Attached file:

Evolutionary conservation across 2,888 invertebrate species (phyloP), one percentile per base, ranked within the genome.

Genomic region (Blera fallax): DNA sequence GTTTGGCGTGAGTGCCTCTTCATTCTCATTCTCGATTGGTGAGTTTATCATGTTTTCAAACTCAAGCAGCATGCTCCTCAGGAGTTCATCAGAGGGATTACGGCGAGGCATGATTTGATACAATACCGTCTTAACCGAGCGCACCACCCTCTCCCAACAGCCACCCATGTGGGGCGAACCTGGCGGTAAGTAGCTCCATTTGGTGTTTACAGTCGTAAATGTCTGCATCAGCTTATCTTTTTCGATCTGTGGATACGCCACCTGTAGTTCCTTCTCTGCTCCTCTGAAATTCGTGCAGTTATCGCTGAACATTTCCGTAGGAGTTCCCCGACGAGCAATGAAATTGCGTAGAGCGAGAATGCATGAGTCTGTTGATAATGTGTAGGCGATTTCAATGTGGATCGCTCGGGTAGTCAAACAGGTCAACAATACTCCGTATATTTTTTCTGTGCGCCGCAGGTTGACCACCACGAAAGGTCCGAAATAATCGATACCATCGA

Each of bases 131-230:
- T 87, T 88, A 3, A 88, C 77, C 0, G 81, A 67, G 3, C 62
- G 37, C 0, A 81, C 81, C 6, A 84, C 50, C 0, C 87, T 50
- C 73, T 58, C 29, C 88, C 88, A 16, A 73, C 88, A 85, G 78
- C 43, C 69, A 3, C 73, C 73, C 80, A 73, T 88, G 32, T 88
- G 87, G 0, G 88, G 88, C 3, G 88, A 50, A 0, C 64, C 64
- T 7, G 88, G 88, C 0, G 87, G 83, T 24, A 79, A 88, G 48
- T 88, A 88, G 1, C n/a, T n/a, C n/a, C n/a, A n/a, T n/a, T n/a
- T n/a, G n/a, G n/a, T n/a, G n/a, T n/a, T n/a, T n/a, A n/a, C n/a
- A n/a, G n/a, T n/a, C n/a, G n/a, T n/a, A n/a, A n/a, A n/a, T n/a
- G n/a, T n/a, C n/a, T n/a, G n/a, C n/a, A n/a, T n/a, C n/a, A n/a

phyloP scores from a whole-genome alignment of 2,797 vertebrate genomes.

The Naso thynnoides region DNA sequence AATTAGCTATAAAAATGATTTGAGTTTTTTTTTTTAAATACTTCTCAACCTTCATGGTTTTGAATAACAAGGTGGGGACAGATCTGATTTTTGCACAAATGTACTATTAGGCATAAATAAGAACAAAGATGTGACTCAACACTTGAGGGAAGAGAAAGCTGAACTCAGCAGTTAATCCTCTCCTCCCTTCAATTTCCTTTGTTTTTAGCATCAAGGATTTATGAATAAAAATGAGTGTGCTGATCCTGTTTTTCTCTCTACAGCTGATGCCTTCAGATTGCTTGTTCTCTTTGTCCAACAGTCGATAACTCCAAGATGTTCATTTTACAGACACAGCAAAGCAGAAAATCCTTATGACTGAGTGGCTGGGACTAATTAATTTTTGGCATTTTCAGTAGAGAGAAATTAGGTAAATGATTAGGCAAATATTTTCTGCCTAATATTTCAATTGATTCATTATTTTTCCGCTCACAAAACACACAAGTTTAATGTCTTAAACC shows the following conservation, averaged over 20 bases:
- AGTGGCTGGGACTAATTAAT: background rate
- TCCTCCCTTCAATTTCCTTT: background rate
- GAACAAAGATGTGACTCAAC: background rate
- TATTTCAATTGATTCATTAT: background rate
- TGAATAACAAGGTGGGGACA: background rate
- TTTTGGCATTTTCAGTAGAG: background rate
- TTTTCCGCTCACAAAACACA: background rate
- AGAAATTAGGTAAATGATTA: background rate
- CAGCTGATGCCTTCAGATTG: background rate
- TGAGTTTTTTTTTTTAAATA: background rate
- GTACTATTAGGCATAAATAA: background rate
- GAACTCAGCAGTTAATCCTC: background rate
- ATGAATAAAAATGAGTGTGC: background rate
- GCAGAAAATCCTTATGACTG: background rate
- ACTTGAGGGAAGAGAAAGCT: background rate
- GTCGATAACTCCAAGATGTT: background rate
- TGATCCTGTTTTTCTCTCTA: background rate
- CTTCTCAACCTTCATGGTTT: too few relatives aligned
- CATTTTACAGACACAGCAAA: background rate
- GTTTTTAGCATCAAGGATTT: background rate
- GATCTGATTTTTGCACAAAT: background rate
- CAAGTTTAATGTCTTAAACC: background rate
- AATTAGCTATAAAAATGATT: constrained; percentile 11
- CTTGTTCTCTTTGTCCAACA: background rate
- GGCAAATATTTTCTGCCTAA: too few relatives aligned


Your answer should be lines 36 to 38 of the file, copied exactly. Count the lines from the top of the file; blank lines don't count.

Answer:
- GATCTGATTTTTGCACAAAT: background rate
- CAAGTTTAATGTCTTAAACC: background rate
- AATTAGCTATAAAAATGATT: constrained; percentile 11